Doma also serves some of the best bao buns in town - a David Chang-influenced dish, rather than strictly Korean. The fluffy steamed white buns are smeared with a blend of hoisin and Kewpie mayonnaise, and come with quick pickles and a choice of tender pork-belly slices, chewy teriyaki shiitakes, or deep-fried oysters (my least favorite).
Sushi, of course, is Doma's calling card. But while there are several highlights, this is also where the restaurant's limitations and true identity as a neighborhood spot, rather than a citywide destination, are most evident. The Moons had aspired to feature some more expensive exotic fish, which some of the city's best sushi bars offer. But when no one bought it, Patti said, sushi chef Yong Sutanto was relegated to working with the usual sushi suspects, save for the occasional live scallop.
Of course, Sutanto artfully conjures some true delights with those familiar flavors. Topping raw oysters with an orange petal of sea urchin, ponzu, and jewels of salmon roe is an inspired stroke of contrasting oceanic textures - slippery, creamy, pop. Even something as seemingly simple as reimagining the presentation of sashimi can have an impact; rolling long strips of fish around a complementary accent (radish sprouts for tuna, shiso for fluke, avocado for salmon) revealed new personalities for each fish.
Along those lines, the luscious pads of salmon carpaccio topped with a soy-onion vinaigrette, and the "tuna club," a triangle-cut sandwich cleverly reimagined with rice for bread and spicy minced raw tuna for filling, are memorable efforts from the sushi bar.
The myriad variations on maki rolls, less so. These colorful multi-ingredient rolls are inevitably the most popular items at American sushi bars, but few of Doma's efforts were especially distinctive. I liked the contrasting textures of the lightly torched albacore wrapped around the "triple spicy double tuna roll," and the pairing of kiwi with yellowtail in "hamachi verde." But the lobster tail roll was poorly wrapped; its fried tail meat had long since lost its crisp. The Ooki eel roll was overwhelmed by too much spicy mayonnaise. The softshell crab was soggy. The crispy rice crackers beneath the "Naked Salmon" tartare roll were so chewy they stuck to my teeth.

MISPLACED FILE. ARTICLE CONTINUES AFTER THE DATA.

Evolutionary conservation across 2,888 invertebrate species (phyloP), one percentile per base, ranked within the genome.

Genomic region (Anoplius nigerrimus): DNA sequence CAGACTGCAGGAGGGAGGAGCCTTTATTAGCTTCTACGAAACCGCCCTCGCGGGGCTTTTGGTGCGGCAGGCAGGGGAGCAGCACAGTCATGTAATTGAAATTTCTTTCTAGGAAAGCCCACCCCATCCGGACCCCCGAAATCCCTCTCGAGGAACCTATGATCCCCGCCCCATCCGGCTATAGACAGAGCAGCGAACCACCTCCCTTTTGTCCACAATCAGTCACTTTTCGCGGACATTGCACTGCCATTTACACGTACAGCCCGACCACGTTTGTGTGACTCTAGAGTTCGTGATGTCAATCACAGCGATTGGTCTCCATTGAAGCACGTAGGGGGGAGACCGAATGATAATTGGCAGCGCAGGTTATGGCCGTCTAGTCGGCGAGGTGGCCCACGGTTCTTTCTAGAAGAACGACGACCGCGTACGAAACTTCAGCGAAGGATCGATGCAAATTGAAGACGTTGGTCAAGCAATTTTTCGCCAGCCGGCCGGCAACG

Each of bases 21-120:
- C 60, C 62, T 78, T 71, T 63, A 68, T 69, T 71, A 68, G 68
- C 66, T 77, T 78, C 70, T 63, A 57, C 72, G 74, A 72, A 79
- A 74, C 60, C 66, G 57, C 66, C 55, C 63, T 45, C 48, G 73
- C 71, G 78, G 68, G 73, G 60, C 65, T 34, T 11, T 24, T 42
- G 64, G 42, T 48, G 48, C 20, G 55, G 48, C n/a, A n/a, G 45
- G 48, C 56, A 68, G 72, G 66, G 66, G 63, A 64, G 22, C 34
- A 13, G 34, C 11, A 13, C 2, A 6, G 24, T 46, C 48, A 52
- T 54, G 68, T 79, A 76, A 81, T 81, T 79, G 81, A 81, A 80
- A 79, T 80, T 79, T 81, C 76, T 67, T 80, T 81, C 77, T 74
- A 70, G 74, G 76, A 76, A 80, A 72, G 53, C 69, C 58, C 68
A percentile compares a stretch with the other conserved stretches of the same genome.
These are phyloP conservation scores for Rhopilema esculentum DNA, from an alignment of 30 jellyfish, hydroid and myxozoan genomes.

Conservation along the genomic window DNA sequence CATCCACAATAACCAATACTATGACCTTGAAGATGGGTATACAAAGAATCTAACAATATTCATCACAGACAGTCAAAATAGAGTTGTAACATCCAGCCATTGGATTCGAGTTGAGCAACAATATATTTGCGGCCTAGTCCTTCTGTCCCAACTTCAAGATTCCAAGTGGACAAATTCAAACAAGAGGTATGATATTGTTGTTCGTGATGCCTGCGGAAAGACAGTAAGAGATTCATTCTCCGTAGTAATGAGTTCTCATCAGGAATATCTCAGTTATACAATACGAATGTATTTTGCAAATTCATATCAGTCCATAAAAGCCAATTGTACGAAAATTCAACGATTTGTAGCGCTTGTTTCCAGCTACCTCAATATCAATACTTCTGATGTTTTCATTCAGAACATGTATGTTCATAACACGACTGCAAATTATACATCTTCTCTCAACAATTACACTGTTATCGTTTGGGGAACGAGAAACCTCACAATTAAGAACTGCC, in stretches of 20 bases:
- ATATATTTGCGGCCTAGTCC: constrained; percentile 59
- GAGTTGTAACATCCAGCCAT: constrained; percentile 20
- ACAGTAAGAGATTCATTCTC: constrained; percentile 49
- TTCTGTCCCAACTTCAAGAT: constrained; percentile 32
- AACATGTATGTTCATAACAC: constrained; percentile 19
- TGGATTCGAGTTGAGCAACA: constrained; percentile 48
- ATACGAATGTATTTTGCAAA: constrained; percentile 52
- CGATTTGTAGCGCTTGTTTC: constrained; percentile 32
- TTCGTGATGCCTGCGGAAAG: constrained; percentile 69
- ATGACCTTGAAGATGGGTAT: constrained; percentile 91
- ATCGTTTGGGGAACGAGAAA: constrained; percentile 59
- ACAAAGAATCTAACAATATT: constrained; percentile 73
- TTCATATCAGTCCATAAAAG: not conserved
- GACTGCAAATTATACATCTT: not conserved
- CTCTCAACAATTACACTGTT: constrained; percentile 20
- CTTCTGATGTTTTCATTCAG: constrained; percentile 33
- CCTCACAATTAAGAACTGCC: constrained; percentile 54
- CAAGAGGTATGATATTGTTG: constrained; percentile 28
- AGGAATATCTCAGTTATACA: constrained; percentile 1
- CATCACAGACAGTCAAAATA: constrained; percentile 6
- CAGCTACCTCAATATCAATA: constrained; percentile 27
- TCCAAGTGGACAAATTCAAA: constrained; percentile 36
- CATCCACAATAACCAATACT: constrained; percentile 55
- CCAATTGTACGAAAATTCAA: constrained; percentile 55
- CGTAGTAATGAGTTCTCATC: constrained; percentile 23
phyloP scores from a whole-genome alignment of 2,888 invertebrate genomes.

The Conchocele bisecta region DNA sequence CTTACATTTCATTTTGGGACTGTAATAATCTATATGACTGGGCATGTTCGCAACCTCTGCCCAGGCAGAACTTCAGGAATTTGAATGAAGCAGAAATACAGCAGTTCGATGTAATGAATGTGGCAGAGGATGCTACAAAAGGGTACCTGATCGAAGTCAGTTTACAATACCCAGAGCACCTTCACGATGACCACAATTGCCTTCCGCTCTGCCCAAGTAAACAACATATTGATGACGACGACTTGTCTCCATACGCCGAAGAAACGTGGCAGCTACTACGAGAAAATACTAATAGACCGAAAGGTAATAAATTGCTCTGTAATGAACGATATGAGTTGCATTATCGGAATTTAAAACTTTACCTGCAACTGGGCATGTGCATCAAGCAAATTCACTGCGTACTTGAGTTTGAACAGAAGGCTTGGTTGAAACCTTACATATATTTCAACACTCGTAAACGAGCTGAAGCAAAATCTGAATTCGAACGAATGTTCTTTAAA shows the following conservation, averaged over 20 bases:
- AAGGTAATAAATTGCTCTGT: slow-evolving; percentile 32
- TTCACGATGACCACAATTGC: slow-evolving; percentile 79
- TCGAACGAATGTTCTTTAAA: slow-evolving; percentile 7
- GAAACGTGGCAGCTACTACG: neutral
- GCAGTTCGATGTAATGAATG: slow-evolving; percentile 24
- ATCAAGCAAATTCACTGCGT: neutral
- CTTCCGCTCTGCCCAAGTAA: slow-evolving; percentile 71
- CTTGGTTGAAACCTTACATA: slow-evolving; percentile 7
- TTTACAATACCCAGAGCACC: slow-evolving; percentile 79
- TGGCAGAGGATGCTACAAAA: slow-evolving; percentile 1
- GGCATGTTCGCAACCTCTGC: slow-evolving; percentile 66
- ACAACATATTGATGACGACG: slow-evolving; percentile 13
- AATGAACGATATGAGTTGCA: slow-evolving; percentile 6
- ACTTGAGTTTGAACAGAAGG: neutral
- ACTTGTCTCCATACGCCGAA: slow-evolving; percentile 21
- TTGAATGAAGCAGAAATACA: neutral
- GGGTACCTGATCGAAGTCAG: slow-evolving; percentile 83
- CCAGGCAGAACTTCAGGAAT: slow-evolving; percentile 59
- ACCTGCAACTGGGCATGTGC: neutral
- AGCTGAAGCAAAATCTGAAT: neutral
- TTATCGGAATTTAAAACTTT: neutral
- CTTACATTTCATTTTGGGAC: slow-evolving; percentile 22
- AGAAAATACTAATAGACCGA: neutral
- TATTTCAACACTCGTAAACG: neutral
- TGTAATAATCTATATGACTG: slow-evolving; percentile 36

All in all, Umai Umai (on 22d Street) is still the neighborhood's best sushi bar. But when it comes to sleek ambience and a strong cooked-food kitchen, Doma more than holds its own.
And that includes several dishes with a more traditional Japanese flair - an okonomiyaki pancake heartily filled with seafood and cabbage, then streaked with sauces and bonito shavings that flutter in the heat; perfectly crisped chicken cutlets for the straight-ahead tonkatsu. The simply broiled salmon, meanwhile, reposed on mixed greens with a side of gingery dressing, makes an ideal warm-weather lunch.
I only wish Doma did more with noodles than the simple udon stir-fry with teriyaki chicken skewers. Patti promises more soon - some cold buckwheat zaru soba for the summer months, and, perhaps by fall, a bowl ramen in soulfully rich pork broth that Robert is still perfecting.
Go ahead and call me greedy. But since the food gods already deigned to transform our dining wasteland into Callowhill's humble new restaurant row, are a few nice noodle dishes too much to hope for?